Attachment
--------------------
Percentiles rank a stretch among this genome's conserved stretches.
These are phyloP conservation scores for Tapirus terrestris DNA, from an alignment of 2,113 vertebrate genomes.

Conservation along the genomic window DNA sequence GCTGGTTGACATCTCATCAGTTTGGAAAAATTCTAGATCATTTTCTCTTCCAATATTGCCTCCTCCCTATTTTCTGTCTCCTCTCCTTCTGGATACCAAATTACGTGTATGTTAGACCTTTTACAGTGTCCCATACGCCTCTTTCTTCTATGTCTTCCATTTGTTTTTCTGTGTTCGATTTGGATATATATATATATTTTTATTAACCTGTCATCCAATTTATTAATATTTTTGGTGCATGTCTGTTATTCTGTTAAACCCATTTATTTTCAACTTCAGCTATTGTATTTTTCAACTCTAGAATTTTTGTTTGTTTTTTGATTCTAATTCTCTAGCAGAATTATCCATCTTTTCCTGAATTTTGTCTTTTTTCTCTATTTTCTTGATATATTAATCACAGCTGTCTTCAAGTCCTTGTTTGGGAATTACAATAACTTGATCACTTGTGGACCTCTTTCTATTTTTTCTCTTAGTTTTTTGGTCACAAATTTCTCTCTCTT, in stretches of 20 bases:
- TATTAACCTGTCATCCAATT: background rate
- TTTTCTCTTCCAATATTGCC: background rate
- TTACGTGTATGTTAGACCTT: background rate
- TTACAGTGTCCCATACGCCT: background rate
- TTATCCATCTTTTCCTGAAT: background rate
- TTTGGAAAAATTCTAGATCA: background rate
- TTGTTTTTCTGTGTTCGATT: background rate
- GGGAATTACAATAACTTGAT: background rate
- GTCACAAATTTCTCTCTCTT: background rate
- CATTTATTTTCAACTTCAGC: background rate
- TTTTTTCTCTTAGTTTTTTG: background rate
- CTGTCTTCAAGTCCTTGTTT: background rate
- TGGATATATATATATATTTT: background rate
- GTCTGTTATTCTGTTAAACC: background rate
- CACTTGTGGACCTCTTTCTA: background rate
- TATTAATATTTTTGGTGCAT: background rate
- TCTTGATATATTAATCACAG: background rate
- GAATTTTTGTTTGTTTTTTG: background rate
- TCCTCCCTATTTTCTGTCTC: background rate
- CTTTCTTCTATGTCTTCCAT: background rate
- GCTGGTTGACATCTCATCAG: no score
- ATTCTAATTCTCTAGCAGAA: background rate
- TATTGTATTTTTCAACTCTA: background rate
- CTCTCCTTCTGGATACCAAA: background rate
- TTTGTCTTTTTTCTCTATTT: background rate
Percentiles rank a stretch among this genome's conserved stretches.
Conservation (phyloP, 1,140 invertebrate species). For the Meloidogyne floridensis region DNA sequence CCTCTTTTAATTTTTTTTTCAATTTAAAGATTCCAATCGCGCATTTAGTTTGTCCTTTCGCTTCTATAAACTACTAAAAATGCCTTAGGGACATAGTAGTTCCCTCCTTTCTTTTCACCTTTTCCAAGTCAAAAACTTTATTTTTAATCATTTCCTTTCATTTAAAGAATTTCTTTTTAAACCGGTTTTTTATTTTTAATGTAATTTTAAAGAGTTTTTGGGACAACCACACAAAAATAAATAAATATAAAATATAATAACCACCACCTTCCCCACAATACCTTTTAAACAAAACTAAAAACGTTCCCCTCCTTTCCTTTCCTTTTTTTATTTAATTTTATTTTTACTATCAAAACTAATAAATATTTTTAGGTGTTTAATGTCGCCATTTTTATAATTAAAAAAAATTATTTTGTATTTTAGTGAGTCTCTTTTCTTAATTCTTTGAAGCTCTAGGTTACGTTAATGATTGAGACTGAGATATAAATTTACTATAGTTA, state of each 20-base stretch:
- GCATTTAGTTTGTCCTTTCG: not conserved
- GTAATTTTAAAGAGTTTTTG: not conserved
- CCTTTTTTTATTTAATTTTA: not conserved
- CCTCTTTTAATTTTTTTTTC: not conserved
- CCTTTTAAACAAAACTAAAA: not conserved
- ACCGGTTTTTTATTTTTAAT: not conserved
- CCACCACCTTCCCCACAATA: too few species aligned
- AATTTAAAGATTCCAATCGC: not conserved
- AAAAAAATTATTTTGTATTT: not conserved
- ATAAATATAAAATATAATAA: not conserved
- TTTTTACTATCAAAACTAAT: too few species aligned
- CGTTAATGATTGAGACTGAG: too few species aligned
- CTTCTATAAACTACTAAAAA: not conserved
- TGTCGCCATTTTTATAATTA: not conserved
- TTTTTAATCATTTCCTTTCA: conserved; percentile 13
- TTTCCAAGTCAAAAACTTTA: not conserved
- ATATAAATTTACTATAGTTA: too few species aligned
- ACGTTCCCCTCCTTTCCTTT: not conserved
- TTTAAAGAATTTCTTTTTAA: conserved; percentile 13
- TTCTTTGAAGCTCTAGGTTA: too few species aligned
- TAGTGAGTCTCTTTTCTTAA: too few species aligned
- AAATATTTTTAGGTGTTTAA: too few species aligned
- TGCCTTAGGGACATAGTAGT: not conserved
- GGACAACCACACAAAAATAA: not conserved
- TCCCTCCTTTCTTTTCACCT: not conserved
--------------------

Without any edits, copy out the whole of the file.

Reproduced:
Percentiles rank a stretch among this genome's conserved stretches.
These are phyloP conservation scores for Tapirus terrestris DNA, from an alignment of 2,113 vertebrate genomes.

Conservation along the genomic window DNA sequence GCTGGTTGACATCTCATCAGTTTGGAAAAATTCTAGATCATTTTCTCTTCCAATATTGCCTCCTCCCTATTTTCTGTCTCCTCTCCTTCTGGATACCAAATTACGTGTATGTTAGACCTTTTACAGTGTCCCATACGCCTCTTTCTTCTATGTCTTCCATTTGTTTTTCTGTGTTCGATTTGGATATATATATATATTTTTATTAACCTGTCATCCAATTTATTAATATTTTTGGTGCATGTCTGTTATTCTGTTAAACCCATTTATTTTCAACTTCAGCTATTGTATTTTTCAACTCTAGAATTTTTGTTTGTTTTTTGATTCTAATTCTCTAGCAGAATTATCCATCTTTTCCTGAATTTTGTCTTTTTTCTCTATTTTCTTGATATATTAATCACAGCTGTCTTCAAGTCCTTGTTTGGGAATTACAATAACTTGATCACTTGTGGACCTCTTTCTATTTTTTCTCTTAGTTTTTTGGTCACAAATTTCTCTCTCTT, in stretches of 20 bases:
- TATTAACCTGTCATCCAATT: background rate
- TTTTCTCTTCCAATATTGCC: background rate
- TTACGTGTATGTTAGACCTT: background rate
- TTACAGTGTCCCATACGCCT: background rate
- TTATCCATCTTTTCCTGAAT: background rate
- TTTGGAAAAATTCTAGATCA: background rate
- TTGTTTTTCTGTGTTCGATT: background rate
- GGGAATTACAATAACTTGAT: background rate
- GTCACAAATTTCTCTCTCTT: background rate
- CATTTATTTTCAACTTCAGC: background rate
- TTTTTTCTCTTAGTTTTTTG: background rate
- CTGTCTTCAAGTCCTTGTTT: background rate
- TGGATATATATATATATTTT: background rate
- GTCTGTTATTCTGTTAAACC: background rate
- CACTTGTGGACCTCTTTCTA: background rate
- TATTAATATTTTTGGTGCAT: background rate
- TCTTGATATATTAATCACAG: background rate
- GAATTTTTGTTTGTTTTTTG: background rate
- TCCTCCCTATTTTCTGTCTC: background rate
- CTTTCTTCTATGTCTTCCAT: background rate
- GCTGGTTGACATCTCATCAG: no score
- ATTCTAATTCTCTAGCAGAA: background rate
- TATTGTATTTTTCAACTCTA: background rate
- CTCTCCTTCTGGATACCAAA: background rate
- TTTGTCTTTTTTCTCTATTT: background rate
Percentiles rank a stretch among this genome's conserved stretches.
Conservation (phyloP, 1,140 invertebrate species). For the Meloidogyne floridensis region DNA sequence CCTCTTTTAATTTTTTTTTCAATTTAAAGATTCCAATCGCGCATTTAGTTTGTCCTTTCGCTTCTATAAACTACTAAAAATGCCTTAGGGACATAGTAGTTCCCTCCTTTCTTTTCACCTTTTCCAAGTCAAAAACTTTATTTTTAATCATTTCCTTTCATTTAAAGAATTTCTTTTTAAACCGGTTTTTTATTTTTAATGTAATTTTAAAGAGTTTTTGGGACAACCACACAAAAATAAATAAATATAAAATATAATAACCACCACCTTCCCCACAATACCTTTTAAACAAAACTAAAAACGTTCCCCTCCTTTCCTTTCCTTTTTTTATTTAATTTTATTTTTACTATCAAAACTAATAAATATTTTTAGGTGTTTAATGTCGCCATTTTTATAATTAAAAAAAATTATTTTGTATTTTAGTGAGTCTCTTTTCTTAATTCTTTGAAGCTCTAGGTTACGTTAATGATTGAGACTGAGATATAAATTTACTATAGTTA, state of each 20-base stretch:
- GCATTTAGTTTGTCCTTTCG: not conserved
- GTAATTTTAAAGAGTTTTTG: not conserved
- CCTTTTTTTATTTAATTTTA: not conserved
- CCTCTTTTAATTTTTTTTTC: not conserved
- CCTTTTAAACAAAACTAAAA: not conserved
- ACCGGTTTTTTATTTTTAAT: not conserved
- CCACCACCTTCCCCACAATA: too few species aligned
- AATTTAAAGATTCCAATCGC: not conserved
- AAAAAAATTATTTTGTATTT: not conserved
- ATAAATATAAAATATAATAA: not conserved
- TTTTTACTATCAAAACTAAT: too few species aligned
- CGTTAATGATTGAGACTGAG: too few species aligned
- CTTCTATAAACTACTAAAAA: not conserved
- TGTCGCCATTTTTATAATTA: not conserved
- TTTTTAATCATTTCCTTTCA: conserved; percentile 13
- TTTCCAAGTCAAAAACTTTA: not conserved
- ATATAAATTTACTATAGTTA: too few species aligned
- ACGTTCCCCTCCTTTCCTTT: not conserved
- TTTAAAGAATTTCTTTTTAA: conserved; percentile 13
- TTCTTTGAAGCTCTAGGTTA: too few species aligned
- TAGTGAGTCTCTTTTCTTAA: too few species aligned
- AAATATTTTTAGGTGTTTAA: too few species aligned
- TGCCTTAGGGACATAGTAGT: not conserved
- GGACAACCACACAAAAATAA: not conserved
- TCCCTCCTTTCTTTTCACCT: not conserved